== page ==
Why Slow and Steady Wins the Race in Social Media

A lot of the times, new business pop up and their owners are so excited about this new venture that they think they need to see quick growth on social media. This mindset may lead them to make some rash decisions such as buying followers or spending too much on ads. And it may look impressive to investors to have gained over 1,000 followers in under a month, but savvy investors know there's more to it than that. And the day-to-day consumer probably won't even pay attention.

Let's get this out of the way right at the front: Do not buy followers. No one knows for sure, but it's estimated that about 15% of social media accounts are bots. That's 15% of about 3 billion. So, if you had every bot on Twitter following you, it would bring your follower count up to about 450 million. Sounds impressive, right? It does right up until you realize that bots aren't buying your products or telling any real people about you. You could make the case that the high number of foll…

Chromebooked: The Interface Tour

One of the more intimidating aspects of switching to a new operating system is learning a new interface. Fortunately, Chrome OS has an advantage in that the Chrome browser can act as an intermediary between your regular system and Chrome OS. If you're at all familiar with the Chrome browser, you'll get along just fine with Chrome OS, but there are still a few differences. I'll walk you through a few of them.

What Windows calls the taskbar, Chrome OS calls the shelf. It works pretty much exactly the same way, except the menu looks different and it gives you access to all of your apps whether you purposely put it there or not. Which isn't as obnoxious as it sounds, because there's really no other way to get to them. Whereas, in Windows, you can open the file explorer, go to Program Files, and find all your apps there. The file explorer works a little differently in Chrome OS. And that's where Google Drive comes in.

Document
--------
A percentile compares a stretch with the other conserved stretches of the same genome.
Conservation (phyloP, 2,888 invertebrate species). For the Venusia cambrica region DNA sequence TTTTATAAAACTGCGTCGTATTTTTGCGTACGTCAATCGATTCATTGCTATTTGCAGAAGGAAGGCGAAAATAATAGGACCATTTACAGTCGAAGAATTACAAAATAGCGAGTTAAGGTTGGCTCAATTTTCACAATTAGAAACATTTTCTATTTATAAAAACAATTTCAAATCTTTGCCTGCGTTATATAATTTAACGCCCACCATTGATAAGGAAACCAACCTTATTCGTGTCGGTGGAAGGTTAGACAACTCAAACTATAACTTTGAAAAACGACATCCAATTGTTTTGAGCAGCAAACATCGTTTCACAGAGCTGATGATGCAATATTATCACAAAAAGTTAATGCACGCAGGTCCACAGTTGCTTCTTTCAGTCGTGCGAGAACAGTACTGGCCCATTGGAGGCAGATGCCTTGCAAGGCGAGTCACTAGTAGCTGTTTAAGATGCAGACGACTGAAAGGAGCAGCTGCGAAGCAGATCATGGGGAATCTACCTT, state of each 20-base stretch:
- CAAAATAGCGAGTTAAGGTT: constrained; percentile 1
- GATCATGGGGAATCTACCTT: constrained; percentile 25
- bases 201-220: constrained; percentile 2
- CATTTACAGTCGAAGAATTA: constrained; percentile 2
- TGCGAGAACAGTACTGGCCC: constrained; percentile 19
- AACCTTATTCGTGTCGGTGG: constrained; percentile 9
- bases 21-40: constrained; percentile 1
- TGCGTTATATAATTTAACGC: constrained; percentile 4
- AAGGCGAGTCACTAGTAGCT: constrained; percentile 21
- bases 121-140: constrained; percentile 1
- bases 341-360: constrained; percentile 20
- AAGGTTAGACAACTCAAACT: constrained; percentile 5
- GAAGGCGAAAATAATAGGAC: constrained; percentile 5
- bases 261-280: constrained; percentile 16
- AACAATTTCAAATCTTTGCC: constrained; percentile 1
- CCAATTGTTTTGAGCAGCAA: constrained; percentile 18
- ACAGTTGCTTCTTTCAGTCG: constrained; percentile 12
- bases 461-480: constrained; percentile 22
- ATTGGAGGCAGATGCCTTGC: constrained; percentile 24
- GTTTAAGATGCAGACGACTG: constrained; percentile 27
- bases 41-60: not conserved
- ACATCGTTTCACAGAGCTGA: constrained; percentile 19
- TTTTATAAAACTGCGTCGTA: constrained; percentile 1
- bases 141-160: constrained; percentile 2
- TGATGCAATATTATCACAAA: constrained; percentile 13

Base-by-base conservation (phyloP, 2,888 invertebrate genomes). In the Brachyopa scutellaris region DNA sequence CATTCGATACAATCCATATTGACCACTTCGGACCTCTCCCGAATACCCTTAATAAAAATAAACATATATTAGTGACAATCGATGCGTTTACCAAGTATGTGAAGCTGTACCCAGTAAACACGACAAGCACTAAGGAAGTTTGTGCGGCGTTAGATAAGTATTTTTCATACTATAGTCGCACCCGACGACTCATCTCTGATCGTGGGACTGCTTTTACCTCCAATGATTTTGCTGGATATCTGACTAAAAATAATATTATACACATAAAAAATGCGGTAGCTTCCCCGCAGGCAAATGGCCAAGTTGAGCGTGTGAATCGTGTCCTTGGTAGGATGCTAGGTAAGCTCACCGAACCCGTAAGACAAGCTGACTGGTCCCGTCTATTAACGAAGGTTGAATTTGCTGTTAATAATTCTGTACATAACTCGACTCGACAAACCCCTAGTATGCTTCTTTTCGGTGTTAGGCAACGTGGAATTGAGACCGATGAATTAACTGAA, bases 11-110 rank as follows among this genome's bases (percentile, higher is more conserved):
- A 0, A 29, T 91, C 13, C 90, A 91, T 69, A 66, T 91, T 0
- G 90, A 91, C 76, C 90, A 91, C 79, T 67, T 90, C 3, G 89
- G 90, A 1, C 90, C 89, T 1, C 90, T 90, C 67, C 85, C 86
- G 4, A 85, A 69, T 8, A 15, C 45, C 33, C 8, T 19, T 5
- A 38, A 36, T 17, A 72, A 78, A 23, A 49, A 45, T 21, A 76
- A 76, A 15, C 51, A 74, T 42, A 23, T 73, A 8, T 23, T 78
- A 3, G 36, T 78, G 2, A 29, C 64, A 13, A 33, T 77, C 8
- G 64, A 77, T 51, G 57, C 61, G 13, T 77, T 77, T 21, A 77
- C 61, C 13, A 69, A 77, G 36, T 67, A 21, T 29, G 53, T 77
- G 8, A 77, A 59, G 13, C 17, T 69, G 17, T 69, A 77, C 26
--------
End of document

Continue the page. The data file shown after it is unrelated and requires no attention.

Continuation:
There is an app called Files in your Apps menu, in most cases it's also pinned to the shelf, and if you click it you'll find a fairly familiar interface, except the default folder it opens to is Downloads. The way it works is sort of as though you have two drives, one is your Downloads drive, and the other is Google Drive. When you log into Google Drive, you'll automatically have 15 free GB of storage, or you can pay to get more. The amount of storage you have in Downloads varies according to which Chromebook model you have, but it's generally pretty low because if you want to keep something you've downloaded, you're expected to put it in Google Drive. The idea behind this system is that all your files are saved to Google Drive and you can access them from any interface. Of course, you have your Google Drive browser interface, or if you're more comfortable using the familiar facade of Windows, you can use this Files app. You can create folders here and organize yourself as you see fit.

Another essential part of any graphical user interface are the Minimize/Maximize/Close buttons. These are pretty unique in Chrome OS. Minimize and Close are pretty normal. You'll get the hang of them easily. Maximize is pretty different, though. You can click to maximize or... windowize? the window? Make it smaller? Anyway, that's easy. The unique part is that if you hold it down, two arrows appear and depending on which arrow you land on, you can move the window to take up that side of the screen. Very useful if you wanna compare two documents, or whatever.

Lastly, you've got your clock and notification windows. Notifications are pretty simple to understand. They hook up with Google Now so you can get weather and road conditions and such in there. If you don't have any Google Now cards or notifications, the notification button will not show up. Don't worry, it's still there, it's just not going to be visible until it needs to be. The clock menu holds all the extra stuff an OS needs: Shutdown, Lock, Help, Wi-Fi, Bluetooth, Volume, etc. It's all really pretty self explanatory, once you figure out where it is. And here I just told you! So you have no excuse!

That's pretty much all you need to know about the Chrome OS interface. If you use Chrome on Windows or Mac, you pretty much already know everything else. See? It's easy! I'm gonna go play around with the new Hangouts app and then get back to you about that. Until then, keep playing around!